~It’s hard, but to protect our muse, we must focus on our belief in our story, and that out there is someone who will love it.

      I struggle to understand why some feel it necessary to not only reject but to reject with a nasty/snide/unnecessary comment. You know? That just seems a bit of overkill…

      ~I look at the rejections as their opinion. As to how it affects me, it’s MY choice. What I choose to say is, “Okay, they didn’t like my story. Now, to again send out the story to find someone who not only likes it, but loves it and wants to publish it.”

      It’s best always to have vodka and chocolate on hand to soothe the pain! =)

      ~Chocolate is always good!

      Thanks for posting with us today!

      ~It’s my sincere pleasure to be here with y’all today. Please take care, believe in yourself and persevere. I wish you every success!
      Slaìnte,

      Diana Cosby, AGC(AW), USN Ret.
      http://www.dianacosby.com

      Posted by Diana Cosby | February 12, 2013, 9:44 am
  7. I expected to receive rejections. I’m old enough to know that it’s part of life. I knew not everyone, including editors and agents, like the same voice or story. I recived nothing but rejections on my first book, until I got to the NJ conference and received 4 requests for partials. The book was still rejected, but it taught me I initially had a query problem. Fortunately, a friend told me to write three books, and I had. So I received wonderful help from Delilah Marvelle and sent out 40 queries. I received several requests for partials, two request for fulls and an agent. Now my first three books are being released by Kensington in the fall.

    I also learned how to edit.

    Rejection is not something an author should take as a personal affront, but as an exercise in making one a better writer.

    Posted by Ella Quinn | February 12, 2013, 9:37 am
    • Ella Quinn said: I expected to receive rejections. I’m old enough to know that it’s part of life. I knew not everyone, including editors and agents, like the same voice or story. I recived nothing but rejections on my first book, until I got to the NJ conference and received 4 requests for partials.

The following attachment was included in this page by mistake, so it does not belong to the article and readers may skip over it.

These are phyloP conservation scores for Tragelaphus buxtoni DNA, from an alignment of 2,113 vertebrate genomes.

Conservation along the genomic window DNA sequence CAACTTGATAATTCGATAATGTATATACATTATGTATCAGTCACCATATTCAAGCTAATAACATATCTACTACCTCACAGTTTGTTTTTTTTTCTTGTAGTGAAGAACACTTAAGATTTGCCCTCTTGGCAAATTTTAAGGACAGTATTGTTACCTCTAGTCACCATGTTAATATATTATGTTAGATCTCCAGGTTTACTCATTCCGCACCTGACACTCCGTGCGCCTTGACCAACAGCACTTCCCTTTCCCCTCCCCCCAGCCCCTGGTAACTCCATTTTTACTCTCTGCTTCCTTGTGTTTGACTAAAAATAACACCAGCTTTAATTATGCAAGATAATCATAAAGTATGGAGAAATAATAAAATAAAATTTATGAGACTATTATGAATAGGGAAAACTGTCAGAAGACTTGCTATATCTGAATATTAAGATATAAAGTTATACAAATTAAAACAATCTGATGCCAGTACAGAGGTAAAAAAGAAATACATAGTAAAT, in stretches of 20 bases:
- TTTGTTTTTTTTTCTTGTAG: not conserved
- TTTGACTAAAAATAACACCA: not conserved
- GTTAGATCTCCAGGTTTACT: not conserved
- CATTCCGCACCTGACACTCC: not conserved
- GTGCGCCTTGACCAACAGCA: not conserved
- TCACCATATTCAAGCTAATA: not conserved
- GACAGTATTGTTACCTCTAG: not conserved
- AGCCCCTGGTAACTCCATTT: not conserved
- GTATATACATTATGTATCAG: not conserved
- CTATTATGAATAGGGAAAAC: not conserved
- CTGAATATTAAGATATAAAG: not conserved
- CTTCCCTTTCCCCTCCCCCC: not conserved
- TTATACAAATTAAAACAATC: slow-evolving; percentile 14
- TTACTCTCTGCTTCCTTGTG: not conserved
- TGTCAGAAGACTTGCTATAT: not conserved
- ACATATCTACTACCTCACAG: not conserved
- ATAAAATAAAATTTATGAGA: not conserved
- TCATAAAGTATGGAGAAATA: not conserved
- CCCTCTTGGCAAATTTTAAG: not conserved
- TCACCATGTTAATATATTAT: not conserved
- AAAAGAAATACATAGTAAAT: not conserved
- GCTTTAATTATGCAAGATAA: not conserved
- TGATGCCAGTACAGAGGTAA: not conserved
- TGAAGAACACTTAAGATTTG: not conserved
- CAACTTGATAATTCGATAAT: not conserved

~Wow that’s fantastic, 4 requests. :)

      The book was still rejected, but it taught me I initially had a query problem.

      ~Excellent lesson learned. Writing a strong query is essential.

      Fortunately, a friend told me to write three books, and I had. So I received wonderful help from Delilah Marvelle and sent out 40 queries. I received several requests for partials, two request for fulls and an agent. Now my first three books are being released by Kensington in the fall.

      ~*Hugs* Ella, major CONGRATULATIONS! Love your tenacity and success! Thank you so much for stopping by and sharing. :) And, what a total sweetheart Delilah Marvelle is.

      I also learned how to edit.

      ~:)

      Rejection is not something an author should take as a personal affront, but as an exercise in making one a better writer.

      ~Exactly. Each book you write teaches you more about the craft. I was writing book #11 when book #8 sold. Take care and I’m so thrilled for you. I wish you every success! *Hugs*
      Slaìnte,

      Diana Cosby, AGC(AW), USN Ret.
      http://www.dianacosby.com

      Posted by Diana Cosby | February 12, 2013, 9:52 am
  8. Hi Diana,

    I think rejection has taught me not to let other people’s opinions define how I view myself and my work. I kept writing through all of the many rejections, and it served me well. Once I finally got an offer, my editor wanted to see all of my previous completed manuscripts!

    Posted by Diana Quincy | February 12, 2013, 10:45 am
    • Diana Quincy wrote: Hi Diana, I think rejection has taught me not to let other people’s opinions define how I view myself and my work.

      ~Hi Diana, thank you for stopping by and your comments. So true, rejections teach you to dig your heels in the ground and believe in your writing.

      I kept writing through all of the many rejections, and it served me well. Once I finally got an offer, my editor wanted to see all of my previous completed manuscripts!

      ~Wow, how fantastic is that! So exciting!!! Congratulations, and I wish you the very best! ^5
      Slaìnte,

      Diana Cosby, AGC(AW), USN Ret.
      http://www.dianacosby.com

      Posted by Diana Cosby | February 12, 2013, 11:28 am
  9. Diana,
    Thank you for sharing this. Like you, I also am an optimist and believe every situation can bring seeds of wisdom and strength; it is up to us to cultivate them.